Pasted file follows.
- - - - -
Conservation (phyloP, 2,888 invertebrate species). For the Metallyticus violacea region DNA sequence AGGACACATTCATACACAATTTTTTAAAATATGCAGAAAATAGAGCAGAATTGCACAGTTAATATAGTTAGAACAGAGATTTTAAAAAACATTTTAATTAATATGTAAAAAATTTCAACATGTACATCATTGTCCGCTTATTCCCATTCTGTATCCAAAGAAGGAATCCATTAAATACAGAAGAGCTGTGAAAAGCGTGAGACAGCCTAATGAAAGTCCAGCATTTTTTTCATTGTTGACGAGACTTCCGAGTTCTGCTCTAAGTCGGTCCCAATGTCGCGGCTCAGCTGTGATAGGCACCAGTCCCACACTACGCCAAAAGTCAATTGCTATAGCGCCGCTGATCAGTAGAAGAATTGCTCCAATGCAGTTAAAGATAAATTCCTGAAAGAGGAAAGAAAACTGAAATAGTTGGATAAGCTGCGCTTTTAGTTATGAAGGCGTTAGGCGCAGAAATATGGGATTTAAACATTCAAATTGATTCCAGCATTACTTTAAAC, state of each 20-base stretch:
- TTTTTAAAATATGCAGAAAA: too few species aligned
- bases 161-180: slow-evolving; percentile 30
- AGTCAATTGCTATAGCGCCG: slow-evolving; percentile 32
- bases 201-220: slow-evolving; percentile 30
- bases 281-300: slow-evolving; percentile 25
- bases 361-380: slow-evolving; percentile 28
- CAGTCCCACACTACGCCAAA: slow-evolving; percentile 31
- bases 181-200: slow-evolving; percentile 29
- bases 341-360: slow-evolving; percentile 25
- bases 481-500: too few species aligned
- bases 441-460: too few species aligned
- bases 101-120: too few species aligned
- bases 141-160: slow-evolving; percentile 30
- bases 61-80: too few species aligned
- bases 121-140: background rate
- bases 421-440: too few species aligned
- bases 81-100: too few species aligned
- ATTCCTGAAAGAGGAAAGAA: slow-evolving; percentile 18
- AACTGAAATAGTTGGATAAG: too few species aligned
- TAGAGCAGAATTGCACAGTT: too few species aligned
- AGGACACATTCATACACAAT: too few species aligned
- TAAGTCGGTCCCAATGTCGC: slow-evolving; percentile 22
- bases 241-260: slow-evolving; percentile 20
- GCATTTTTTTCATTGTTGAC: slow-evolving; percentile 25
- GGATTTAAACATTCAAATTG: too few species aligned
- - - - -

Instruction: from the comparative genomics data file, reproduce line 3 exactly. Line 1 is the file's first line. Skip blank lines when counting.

- bases 161-180: slow-evolving; percentile 30